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Reminder why the seven rights are important

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The two statements referencing death row/lethal injection are inflammatory/sensationalized and absolutely idiotic. Beyond the pale.

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Sour Lemon has 9 years experience.

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The two statements referencing death row/lethal injection are inflammatory/sensationalized and absolutely idiotic. Beyond the pale.

I thought it was bizarre that the article ended and began emphasizing medicaid reimbursement issues.

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EllaBella1 is a BSN and specializes in ICU.

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I do agree that the lethal injection bit was sensationalized. But it's interesting that the Pyxis allowed the nurse to override Vecuronium by name. I'm used to most paralytics being locked in high alert areas in the Pyxis or in a RSI kit. Is that not the case at all hospitals?

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CalicoKitty has 8 years experience as a BSN, RN and specializes in Med-surg.

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I do agree that the lethal injection bit was sensationalized. But it's interesting that the Pyxis allowed the nurse to override Vecuronium by name. I'm used to most paralytics being locked in high alert areas in the Pyxis or in a RSI kit. Is that not the case at all hospitals?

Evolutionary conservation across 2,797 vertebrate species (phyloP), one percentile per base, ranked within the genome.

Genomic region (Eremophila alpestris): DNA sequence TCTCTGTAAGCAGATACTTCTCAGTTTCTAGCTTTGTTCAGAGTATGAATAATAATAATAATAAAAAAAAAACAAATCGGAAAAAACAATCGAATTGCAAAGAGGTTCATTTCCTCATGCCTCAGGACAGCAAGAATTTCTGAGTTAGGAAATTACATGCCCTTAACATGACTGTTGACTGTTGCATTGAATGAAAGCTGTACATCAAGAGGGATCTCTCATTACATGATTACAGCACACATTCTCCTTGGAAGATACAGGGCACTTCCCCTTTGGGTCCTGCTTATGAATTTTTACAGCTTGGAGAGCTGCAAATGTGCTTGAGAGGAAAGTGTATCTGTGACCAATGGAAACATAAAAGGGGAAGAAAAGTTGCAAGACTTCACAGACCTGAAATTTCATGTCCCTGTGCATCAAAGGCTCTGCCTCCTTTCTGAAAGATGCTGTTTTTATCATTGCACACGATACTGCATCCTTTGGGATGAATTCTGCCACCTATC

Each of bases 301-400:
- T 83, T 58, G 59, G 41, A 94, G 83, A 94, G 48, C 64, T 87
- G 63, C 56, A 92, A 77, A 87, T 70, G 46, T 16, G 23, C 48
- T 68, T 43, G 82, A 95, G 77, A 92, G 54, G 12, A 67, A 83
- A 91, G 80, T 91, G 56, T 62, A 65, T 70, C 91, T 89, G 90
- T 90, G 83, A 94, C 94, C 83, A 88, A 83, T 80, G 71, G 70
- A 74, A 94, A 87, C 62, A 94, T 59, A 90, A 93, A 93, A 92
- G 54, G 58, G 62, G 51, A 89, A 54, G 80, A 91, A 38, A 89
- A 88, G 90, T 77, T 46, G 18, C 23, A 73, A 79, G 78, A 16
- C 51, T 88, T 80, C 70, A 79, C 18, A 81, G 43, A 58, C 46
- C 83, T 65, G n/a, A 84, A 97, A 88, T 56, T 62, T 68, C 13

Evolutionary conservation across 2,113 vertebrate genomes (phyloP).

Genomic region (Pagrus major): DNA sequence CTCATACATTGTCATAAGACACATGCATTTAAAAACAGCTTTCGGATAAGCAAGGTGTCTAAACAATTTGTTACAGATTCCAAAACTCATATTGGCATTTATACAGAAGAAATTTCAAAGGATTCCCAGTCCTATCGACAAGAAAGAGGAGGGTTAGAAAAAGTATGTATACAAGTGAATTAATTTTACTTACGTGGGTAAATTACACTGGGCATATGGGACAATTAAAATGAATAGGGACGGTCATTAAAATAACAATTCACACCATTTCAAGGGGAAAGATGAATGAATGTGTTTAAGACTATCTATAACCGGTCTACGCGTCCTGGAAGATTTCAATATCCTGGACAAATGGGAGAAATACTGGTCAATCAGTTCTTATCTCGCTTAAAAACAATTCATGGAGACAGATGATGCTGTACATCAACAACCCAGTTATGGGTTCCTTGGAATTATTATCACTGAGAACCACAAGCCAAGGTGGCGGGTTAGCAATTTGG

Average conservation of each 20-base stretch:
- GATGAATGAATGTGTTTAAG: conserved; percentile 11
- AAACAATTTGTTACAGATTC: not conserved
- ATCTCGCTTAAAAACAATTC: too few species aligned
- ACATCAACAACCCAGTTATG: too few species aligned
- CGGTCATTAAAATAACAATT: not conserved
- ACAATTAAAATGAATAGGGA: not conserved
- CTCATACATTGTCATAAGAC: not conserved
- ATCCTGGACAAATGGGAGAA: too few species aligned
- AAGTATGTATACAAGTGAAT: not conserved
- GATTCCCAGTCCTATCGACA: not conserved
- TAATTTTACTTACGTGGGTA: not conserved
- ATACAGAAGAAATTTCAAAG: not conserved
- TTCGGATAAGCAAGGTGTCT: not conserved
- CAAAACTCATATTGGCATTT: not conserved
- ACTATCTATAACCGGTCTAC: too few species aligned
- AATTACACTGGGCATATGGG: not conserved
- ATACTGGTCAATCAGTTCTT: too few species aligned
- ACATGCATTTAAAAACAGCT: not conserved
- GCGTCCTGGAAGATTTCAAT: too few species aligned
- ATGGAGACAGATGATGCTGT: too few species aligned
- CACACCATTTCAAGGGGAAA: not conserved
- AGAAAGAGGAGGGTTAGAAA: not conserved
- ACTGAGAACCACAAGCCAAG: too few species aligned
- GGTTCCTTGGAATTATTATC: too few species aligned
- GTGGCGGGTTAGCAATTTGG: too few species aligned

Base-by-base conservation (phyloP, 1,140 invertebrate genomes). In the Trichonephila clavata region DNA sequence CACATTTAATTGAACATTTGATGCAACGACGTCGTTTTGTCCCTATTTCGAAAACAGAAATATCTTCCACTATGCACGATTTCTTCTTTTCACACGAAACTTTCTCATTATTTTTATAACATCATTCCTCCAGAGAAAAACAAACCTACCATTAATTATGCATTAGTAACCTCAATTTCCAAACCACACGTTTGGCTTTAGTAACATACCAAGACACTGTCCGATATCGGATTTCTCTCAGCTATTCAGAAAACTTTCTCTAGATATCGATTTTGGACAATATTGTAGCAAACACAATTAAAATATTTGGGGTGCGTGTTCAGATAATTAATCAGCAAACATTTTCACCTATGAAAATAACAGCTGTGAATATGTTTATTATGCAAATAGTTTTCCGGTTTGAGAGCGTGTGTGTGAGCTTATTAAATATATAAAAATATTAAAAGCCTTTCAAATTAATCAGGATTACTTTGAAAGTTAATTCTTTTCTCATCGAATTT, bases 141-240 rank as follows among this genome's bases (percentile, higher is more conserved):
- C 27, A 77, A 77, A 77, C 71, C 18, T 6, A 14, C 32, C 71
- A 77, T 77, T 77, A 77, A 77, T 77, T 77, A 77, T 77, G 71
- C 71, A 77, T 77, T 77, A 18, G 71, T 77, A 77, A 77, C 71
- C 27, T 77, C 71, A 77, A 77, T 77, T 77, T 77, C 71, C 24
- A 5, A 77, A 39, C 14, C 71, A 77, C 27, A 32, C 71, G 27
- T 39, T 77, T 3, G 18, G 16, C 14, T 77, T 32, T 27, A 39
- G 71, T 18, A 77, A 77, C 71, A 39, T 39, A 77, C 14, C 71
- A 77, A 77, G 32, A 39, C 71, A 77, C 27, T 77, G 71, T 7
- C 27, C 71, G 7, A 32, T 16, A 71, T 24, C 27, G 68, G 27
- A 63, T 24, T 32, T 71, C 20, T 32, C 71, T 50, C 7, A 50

At my hospital, in the ER and some procedure areas, all of the medications in the may be Pyxis are available. It isn't really an override, you just pull what was ordered (it doesn't tell you what was ordered, so if you get 650 tylenol instead of 1000, gotta go back). BUT, the medication should still be scanned before administration - with slight chances for emergencies. If the patient is well enough to say they are claustrophobic, then the nurse should have been able to spare that 30 seconds to scan the med before administration - which would have picked it up as being the wrong med.

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Pixie.RN has 12 years experience as a MSN, RN, EMT-P and specializes in EMS, ED, Trauma, CNE, CEN, CPEN, TCRN.

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The two statements referencing death row/lethal injection are inflammatory/sensationalized and absolutely idiotic. Beyond the pale.

I was like, who wrote this??? Oh, a news channel. SENSATIONAL!

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26 Posts; 535 Profile Views

I found this story bizarre. I know that at some point, almost everyone will make a medication error. But it seems more than a little odd that this one occurred from selecting "the first medication" from a two-letter input, especially given that midazolam "VErsed" (vs. VErcuronium) is a controlled substance, requiring (I would presume) some expected additional paperwork - at least I would think the nurse would have been expecting that. (I'm not assigning blame - obviously, it's not like we have the complete story from a short article).

By this logic, ALtretamine could be selected instead of ALprazolam, or VAltrex instead of VAlium (since they were mixing brand names and generic names for the search to produce both), etc.